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Gardeners Calendar for January

This month is usually when everyone starts to look at the garden and turn round and go back indoors -- however, you could think about those projects for the warmer months. By taking advantage of milder days a lot can be accomplished now. Watch out for the first snowdrops in flower and also Winter Aconite - a bright yellow buttercup shaped flower that you really canít miss.

Deadhead any flowering plants such as pansies to encourage new buds.

If a cold snap is forecast tender plants may need to moved inside or wrapped in horticultural fleece to protect them.

Itís a good idea to check over any winter baskets and pots. Any pots that you think might not be frost proof can be wrapped in bubble wrap to help protect the pot and raised up away from the ground. It may not look very attractive but it is cheaper than having to replace the pot!

If your garden is sheltered roses may also be pruned. Clear away any dead leaves from underneath to help prevent any diseases recurring.

Fruit trees can be pruned now, along with top fruit such as raspberries. Ornamental vines can be tidied up and secured back into the support frame.

Remove any fallen leaves from winter flowering plants as this could encourage diseases to develop on the plants.

The green house can be opened up on fine days to ventilate it. Clear out any rubbish that you might have missed, check for slugs and snails under pots and removing them can save a lot of plants later on. Ours go on the bird table! Check staging is still sound and treat any timbers with a wood preservative before the green house gets too full.

Broad beans can be started off in pots in the greenhouse. Seed potatoes can be chitted by placing them in a cool, light frost-free place. Place them in a tray with the side that has the most eyes pointing up. When the shoots are about an inch long they are ready for planting.

Seedbeds can be prepared by digging in compost and firming and raking level. If you cover this over with a black weed suppressing membrane the soil will quickly warm up. After around five weeks any air pockets will have settled and any weed seedling will have died. Seeds will germinate much more quickly in clean warm soil. This is a good method for making new flower beds as well.

Lawns are often forgotten at this time of year. On dry days they will benefit from having any fallen leaves picked up and any worm casts lightly raked into the lawn, but avoid walking on them too much.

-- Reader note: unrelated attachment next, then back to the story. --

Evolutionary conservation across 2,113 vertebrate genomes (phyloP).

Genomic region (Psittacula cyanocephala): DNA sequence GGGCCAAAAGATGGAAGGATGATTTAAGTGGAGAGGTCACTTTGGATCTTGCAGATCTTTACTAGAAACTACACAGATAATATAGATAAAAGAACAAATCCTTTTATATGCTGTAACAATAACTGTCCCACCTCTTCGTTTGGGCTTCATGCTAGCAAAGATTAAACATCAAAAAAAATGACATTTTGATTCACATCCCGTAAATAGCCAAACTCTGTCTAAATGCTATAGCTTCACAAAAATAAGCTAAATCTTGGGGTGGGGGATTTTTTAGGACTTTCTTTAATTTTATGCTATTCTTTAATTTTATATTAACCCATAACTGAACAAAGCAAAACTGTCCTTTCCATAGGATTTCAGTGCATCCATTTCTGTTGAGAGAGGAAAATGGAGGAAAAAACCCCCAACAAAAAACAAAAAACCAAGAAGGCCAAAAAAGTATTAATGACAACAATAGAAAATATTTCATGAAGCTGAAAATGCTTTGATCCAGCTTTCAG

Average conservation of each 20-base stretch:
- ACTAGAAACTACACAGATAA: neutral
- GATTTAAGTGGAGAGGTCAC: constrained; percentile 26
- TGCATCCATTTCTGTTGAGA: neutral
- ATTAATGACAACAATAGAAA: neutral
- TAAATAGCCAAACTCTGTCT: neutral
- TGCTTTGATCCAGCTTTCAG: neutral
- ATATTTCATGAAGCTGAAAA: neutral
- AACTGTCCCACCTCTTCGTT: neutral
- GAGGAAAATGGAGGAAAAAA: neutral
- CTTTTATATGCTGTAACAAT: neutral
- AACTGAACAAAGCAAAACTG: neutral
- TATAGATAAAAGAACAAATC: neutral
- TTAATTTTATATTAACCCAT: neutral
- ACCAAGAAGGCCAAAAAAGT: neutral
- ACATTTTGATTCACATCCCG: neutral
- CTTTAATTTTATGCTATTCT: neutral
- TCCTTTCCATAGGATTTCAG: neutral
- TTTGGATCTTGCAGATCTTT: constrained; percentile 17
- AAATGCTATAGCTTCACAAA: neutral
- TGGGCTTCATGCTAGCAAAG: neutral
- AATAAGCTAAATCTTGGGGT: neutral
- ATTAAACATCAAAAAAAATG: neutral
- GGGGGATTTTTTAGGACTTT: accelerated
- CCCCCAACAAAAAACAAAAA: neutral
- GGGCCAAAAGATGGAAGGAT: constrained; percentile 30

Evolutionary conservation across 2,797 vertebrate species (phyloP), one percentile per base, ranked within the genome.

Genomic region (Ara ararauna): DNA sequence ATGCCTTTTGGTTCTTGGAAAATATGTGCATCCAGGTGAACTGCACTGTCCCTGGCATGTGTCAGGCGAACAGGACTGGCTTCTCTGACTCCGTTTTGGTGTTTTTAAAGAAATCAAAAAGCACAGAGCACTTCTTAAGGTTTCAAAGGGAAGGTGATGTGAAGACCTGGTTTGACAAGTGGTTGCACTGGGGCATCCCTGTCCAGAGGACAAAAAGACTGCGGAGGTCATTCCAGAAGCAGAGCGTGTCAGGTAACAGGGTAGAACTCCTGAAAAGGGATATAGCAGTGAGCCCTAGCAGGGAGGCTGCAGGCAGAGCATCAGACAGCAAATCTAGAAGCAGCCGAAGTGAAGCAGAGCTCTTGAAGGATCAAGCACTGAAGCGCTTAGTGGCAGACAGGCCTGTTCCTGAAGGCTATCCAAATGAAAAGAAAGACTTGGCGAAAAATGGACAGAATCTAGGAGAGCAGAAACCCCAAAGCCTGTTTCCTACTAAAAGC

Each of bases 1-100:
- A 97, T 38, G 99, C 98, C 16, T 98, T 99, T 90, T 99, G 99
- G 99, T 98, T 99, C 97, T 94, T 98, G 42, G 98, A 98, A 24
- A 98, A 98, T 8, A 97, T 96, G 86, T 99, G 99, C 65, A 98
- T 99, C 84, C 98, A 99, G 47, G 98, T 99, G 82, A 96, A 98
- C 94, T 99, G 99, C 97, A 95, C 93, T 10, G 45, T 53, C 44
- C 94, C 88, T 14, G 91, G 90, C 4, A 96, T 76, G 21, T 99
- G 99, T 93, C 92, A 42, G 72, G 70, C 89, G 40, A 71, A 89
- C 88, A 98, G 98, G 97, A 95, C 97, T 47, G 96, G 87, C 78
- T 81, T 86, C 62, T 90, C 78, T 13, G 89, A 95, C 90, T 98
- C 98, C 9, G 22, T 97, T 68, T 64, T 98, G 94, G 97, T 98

Make sure all your tools are rust free. Check wheelbarrow tyres. Mowers and other machinery can be serviced now. Most service centres offer winter service discounts. The tool shed can also be treated with a timber preservative as well. Check that locks still work. Thieves steal in the winter as well!

Ponds that have frozen over for more than two days need to have a hole melted into the ice. Use a saucepan of hot water. Donít be tempted to smash the ice, it can harm the fish, keep the hole open by floating a ball or a polystyrene seed tray in the pond.

Bare root trees can be planted now. These can be up to 30% cheaper than a container-grown tree and will establish much more easily. Preparation is the key here. The hole should be larger than the tree roots by at least 10cm. The sides should be broken up and organic matter added. Knock a short stake in at an angle of 45ļ. Place the tree against the stake, and check the earth mark on the tree is level with the top of the hole. A cane laid across the hole makes this easier to see. Back fill the hole making sure that all the air gaps are filled and attach the tree to the stake using a tree tie. Even though it is winter donít forget to water the tree! Periodically check the tree tie is not becoming tight. Slacken it as needed.

Other welcome sights in our gardens in a mild January are early crocuses and the first camellia flowers.

Don't forget the hedgehogs!

Look out for our Gardener's Calendar for February!

Judith